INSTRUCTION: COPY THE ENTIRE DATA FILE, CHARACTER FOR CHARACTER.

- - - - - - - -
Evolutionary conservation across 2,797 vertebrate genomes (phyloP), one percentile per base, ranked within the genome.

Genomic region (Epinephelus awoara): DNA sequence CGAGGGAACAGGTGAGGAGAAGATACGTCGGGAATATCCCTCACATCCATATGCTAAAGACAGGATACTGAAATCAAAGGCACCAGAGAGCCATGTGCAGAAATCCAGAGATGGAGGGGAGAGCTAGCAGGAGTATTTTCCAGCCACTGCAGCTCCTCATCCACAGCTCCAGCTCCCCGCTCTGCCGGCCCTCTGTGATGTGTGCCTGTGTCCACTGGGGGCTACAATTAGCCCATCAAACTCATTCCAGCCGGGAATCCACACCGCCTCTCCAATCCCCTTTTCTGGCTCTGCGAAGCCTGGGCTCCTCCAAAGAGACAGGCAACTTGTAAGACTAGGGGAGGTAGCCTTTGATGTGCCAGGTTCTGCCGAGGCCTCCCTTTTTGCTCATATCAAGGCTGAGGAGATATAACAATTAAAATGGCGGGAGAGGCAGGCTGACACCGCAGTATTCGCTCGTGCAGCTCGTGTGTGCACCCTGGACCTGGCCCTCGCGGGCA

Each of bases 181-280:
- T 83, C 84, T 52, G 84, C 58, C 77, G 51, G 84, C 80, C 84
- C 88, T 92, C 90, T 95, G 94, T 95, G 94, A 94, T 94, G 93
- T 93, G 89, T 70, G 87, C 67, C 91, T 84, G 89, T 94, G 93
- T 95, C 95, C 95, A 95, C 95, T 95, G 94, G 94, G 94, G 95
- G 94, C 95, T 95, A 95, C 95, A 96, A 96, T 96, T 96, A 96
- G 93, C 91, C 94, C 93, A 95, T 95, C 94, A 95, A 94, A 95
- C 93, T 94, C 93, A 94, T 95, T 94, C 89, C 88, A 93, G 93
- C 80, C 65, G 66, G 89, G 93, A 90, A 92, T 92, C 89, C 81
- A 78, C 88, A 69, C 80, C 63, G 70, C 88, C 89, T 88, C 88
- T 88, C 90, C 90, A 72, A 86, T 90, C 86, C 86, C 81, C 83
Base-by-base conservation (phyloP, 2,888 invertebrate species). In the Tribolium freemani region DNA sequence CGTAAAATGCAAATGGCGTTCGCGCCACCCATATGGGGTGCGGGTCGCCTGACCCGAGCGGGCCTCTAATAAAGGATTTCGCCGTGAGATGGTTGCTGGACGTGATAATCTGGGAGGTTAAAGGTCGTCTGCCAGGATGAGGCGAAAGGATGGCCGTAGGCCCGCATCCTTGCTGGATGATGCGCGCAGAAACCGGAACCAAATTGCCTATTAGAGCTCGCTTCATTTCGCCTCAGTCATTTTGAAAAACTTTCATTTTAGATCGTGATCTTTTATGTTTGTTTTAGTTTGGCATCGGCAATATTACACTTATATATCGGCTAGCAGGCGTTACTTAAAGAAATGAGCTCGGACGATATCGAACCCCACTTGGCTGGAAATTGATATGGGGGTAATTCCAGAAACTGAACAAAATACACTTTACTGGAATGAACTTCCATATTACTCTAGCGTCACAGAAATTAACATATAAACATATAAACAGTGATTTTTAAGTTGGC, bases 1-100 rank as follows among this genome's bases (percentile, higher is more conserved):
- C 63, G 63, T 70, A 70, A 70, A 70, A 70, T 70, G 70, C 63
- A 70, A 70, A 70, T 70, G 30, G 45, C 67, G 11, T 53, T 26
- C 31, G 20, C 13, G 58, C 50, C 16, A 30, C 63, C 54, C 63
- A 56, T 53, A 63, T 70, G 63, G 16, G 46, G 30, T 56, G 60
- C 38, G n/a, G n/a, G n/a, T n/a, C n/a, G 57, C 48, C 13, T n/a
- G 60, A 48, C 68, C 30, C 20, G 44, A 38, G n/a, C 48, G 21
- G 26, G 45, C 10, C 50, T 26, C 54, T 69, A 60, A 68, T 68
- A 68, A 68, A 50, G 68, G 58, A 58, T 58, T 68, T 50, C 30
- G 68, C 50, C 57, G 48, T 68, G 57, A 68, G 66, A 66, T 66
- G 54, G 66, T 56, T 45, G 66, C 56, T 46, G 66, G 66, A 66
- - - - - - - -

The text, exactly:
Evolutionary conservation across 2,797 vertebrate genomes (phyloP), one percentile per base, ranked within the genome.

Genomic region (Epinephelus awoara): DNA sequence CGAGGGAACAGGTGAGGAGAAGATACGTCGGGAATATCCCTCACATCCATATGCTAAAGACAGGATACTGAAATCAAAGGCACCAGAGAGCCATGTGCAGAAATCCAGAGATGGAGGGGAGAGCTAGCAGGAGTATTTTCCAGCCACTGCAGCTCCTCATCCACAGCTCCAGCTCCCCGCTCTGCCGGCCCTCTGTGATGTGTGCCTGTGTCCACTGGGGGCTACAATTAGCCCATCAAACTCATTCCAGCCGGGAATCCACACCGCCTCTCCAATCCCCTTTTCTGGCTCTGCGAAGCCTGGGCTCCTCCAAAGAGACAGGCAACTTGTAAGACTAGGGGAGGTAGCCTTTGATGTGCCAGGTTCTGCCGAGGCCTCCCTTTTTGCTCATATCAAGGCTGAGGAGATATAACAATTAAAATGGCGGGAGAGGCAGGCTGACACCGCAGTATTCGCTCGTGCAGCTCGTGTGTGCACCCTGGACCTGGCCCTCGCGGGCA

Each of bases 181-280:
- T 83, C 84, T 52, G 84, C 58, C 77, G 51, G 84, C 80, C 84
- C 88, T 92, C 90, T 95, G 94, T 95, G 94, A 94, T 94, G 93
- T 93, G 89, T 70, G 87, C 67, C 91, T 84, G 89, T 94, G 93
- T 95, C 95, C 95, A 95, C 95, T 95, G 94, G 94, G 94, G 95
- G 94, C 95, T 95, A 95, C 95, A 96, A 96, T 96, T 96, A 96
- G 93, C 91, C 94, C 93, A 95, T 95, C 94, A 95, A 94, A 95
- C 93, T 94, C 93, A 94, T 95, T 94, C 89, C 88, A 93, G 93
- C 80, C 65, G 66, G 89, G 93, A 90, A 92, T 92, C 89, C 81
- A 78, C 88, A 69, C 80, C 63, G 70, C 88, C 89, T 88, C 88
- T 88, C 90, C 90, A 72, A 86, T 90, C 86, C 86, C 81, C 83
Base-by-base conservation (phyloP, 2,888 invertebrate species). In the Tribolium freemani region DNA sequence CGTAAAATGCAAATGGCGTTCGCGCCACCCATATGGGGTGCGGGTCGCCTGACCCGAGCGGGCCTCTAATAAAGGATTTCGCCGTGAGATGGTTGCTGGACGTGATAATCTGGGAGGTTAAAGGTCGTCTGCCAGGATGAGGCGAAAGGATGGCCGTAGGCCCGCATCCTTGCTGGATGATGCGCGCAGAAACCGGAACCAAATTGCCTATTAGAGCTCGCTTCATTTCGCCTCAGTCATTTTGAAAAACTTTCATTTTAGATCGTGATCTTTTATGTTTGTTTTAGTTTGGCATCGGCAATATTACACTTATATATCGGCTAGCAGGCGTTACTTAAAGAAATGAGCTCGGACGATATCGAACCCCACTTGGCTGGAAATTGATATGGGGGTAATTCCAGAAACTGAACAAAATACACTTTACTGGAATGAACTTCCATATTACTCTAGCGTCACAGAAATTAACATATAAACATATAAACAGTGATTTTTAAGTTGGC, bases 1-100 rank as follows among this genome's bases (percentile, higher is more conserved):
- C 63, G 63, T 70, A 70, A 70, A 70, A 70, T 70, G 70, C 63
- A 70, A 70, A 70, T 70, G 30, G 45, C 67, G 11, T 53, T 26
- C 31, G 20, C 13, G 58, C 50, C 16, A 30, C 63, C 54, C 63
- A 56, T 53, A 63, T 70, G 63, G 16, G 46, G 30, T 56, G 60
- C 38, G n/a, G n/a, G n/a, T n/a, C n/a, G 57, C 48, C 13, T n/a
- G 60, A 48, C 68, C 30, C 20, G 44, A 38, G n/a, C 48, G 21
- G 26, G 45, C 10, C 50, T 26, C 54, T 69, A 60, A 68, T 68
- A 68, A 68, A 50, G 68, G 58, A 58, T 58, T 68, T 50, C 30
- G 68, C 50, C 57, G 48, T 68, G 57, A 68, G 66, A 66, T 66
- G 54, G 66, T 56, T 45, G 66, C 56, T 46, G 66, G 66, A 66